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3 Baseball Records That Probably Won’t Be Broken Anytime Soon

October 14, 2014

Some achievements on the field might stand forever…simply because the game just isn’t played the same way anymore.

Hard to Break Baseball RecordsWalter Johnson’s 110 career shutouts

Johnson pitched for the Washington Senators from 1907 to 1927. While playing for one team for an entire career in today’s era of free agency is rare enough (recent exception: forever-Yankee Derek Jeter), Johnson routinely pitched complete games. To save players’ arms, and maximize their efficiency, teams today generally use two or three pitchers over the course of a game. Pitchers rarely throw for an entire game, let alone not allow any runs the whole time. The active player closest to Johnson’s shutout record is Tim Hudson…with 13.

Cy Young’s 511 wins

The only pitcher to win more games than Johnson (417) was Young, a pitcher so dominant in early baseball that the award for the season’s best pitchers is named after him. Again, his record will likely stand forever because teams work their pitchers less. Today, a starting pitcher is part of a five-man rotation. In the late 19th and early 20th centuries, it was a three-man rotation, allowing for more games played and opportunities to win. Again, the closest pitcher today, to Young, is Tim Hudson, with 214 games won.

Bob Gibson’s 1.12 earned run average

Bob Gibson so thoroughly destroyed the competition in 1968 that the rules of Major League Baseball were changed. The St. Louis Cardinals ace threw 13 shutouts and threw all nine innings of all 34 games he started. His earned run average, a measure by which pitchers are judged, of which the closer to 0 it is, the better, was a record 1.12. After the season MLB passed the “Gibson rules,” lowering the pitcher’s mound by five inches and shrinking the strike zone to give opposing batters a better shot.

For more baseball trivia read Uncle John’s Bathroom Reader Sports Spectacular.

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Adam Ullerich
Adam Ullerich
October 14, 2014 5:48 pm

You can’t have Cy Young’s wins record without the unbreakable record of 316 losses! Could have been 4 hard to break records. Could have been 4…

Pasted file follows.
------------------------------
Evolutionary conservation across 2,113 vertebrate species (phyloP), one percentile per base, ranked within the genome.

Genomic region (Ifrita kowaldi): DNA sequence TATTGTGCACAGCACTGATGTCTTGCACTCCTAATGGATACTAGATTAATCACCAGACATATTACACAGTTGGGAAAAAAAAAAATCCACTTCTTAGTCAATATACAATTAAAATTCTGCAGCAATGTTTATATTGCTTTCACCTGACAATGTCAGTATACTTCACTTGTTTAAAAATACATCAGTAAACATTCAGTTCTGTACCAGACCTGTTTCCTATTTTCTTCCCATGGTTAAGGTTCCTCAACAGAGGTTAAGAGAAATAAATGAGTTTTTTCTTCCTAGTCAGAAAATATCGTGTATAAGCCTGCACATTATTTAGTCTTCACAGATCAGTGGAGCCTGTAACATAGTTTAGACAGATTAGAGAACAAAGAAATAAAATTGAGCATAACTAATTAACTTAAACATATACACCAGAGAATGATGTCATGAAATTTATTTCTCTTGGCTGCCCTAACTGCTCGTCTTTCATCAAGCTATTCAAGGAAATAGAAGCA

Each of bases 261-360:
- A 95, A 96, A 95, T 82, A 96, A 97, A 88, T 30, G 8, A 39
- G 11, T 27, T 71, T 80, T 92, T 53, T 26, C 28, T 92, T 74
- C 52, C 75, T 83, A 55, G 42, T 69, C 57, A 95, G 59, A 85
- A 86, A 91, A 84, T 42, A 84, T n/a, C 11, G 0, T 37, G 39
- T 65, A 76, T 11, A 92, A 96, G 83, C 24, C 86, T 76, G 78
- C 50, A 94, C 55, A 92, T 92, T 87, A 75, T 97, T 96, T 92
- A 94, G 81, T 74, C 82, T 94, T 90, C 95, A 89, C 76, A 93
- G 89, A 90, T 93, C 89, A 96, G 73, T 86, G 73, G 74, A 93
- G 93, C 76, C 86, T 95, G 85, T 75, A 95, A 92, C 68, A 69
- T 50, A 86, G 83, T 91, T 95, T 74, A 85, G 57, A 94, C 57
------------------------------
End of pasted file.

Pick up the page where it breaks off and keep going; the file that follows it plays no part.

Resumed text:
Jason Kaul
Jason Kaul
October 14, 2014 7:47 pm

You missed Clayton Kershaw in the ERA under 2.00 club. He had a 1.77 ERA this year.

Jason Kaul
Jason Kaul
October 14, 2014 7:50 pm

Denny McLain also had an ERA under 2.00 (the same year Gibby did it) with an ERA of 1.96

Andrew Novachkoff
October 14, 2014 11:29 pm

John Tudor, 1.93 in 1985. Greg Maddux, 1.56 in 1994 and 1.56 in 1995. Ron Guidry, 1.74 in 1979 I believe. Roger Clemens, 1.93 in 1990 I think. You forgot them.

Unkpoker
Unkpoker
October 15, 2014 4:32 am

Sam Crawford’s 309 triples in his career will never be broken…the record for someone who started his career after the end of WWII is Roberto Clemente with 166…the active player with the most triples is Carl Crawford with 120…

I find it HIGHLY doubtful that anyone will ever hit in 57 consecutive games – as the most since DiMaggio is Rose’s 45…with the increased media scrutiny and associated pressure – I doubt we’ll ever see 40 again…

Scott
Scott
October 15, 2014 3:30 pm

What about Johnny Vandemers 2 consecutive no-hitters?

Bill wood
Bill wood
October 15, 2014 3:40 pm

Joe DiMaggio’s 56 game hitting streak.

pat
pat
October 16, 2014 7:43 pm

Cal Ripken Jr with 2,632 consecutive games played.

Aaron
Aaron
August 17, 2015 9:46 pm

You forgot Fernando Tatis, two grand slams in the same inning off the same pitcher (Chan Ho Park).

polelover44
polelover44
October 29, 2015 1:19 pm

Dutch Leonard, 1914: 0.96 ERA.

John Johnson
John Johnson
April 11, 2016 6:07 pm

Nolan Ryan’s 5,714 career strikeouts. No pitcher will ever have enough games pitched to be able to match it. Randy Johnson is second all time and is nearly 1000 strikeouts behind Ryan. Closest active pitcher to it is CC Sabathia who is over 2500 strikeouts away. In fact the youngest pitcher in the league to even be in the top 100 is Felix Hernandez. Who would need to average 356 strikeouts a year until he is 40 to tie.

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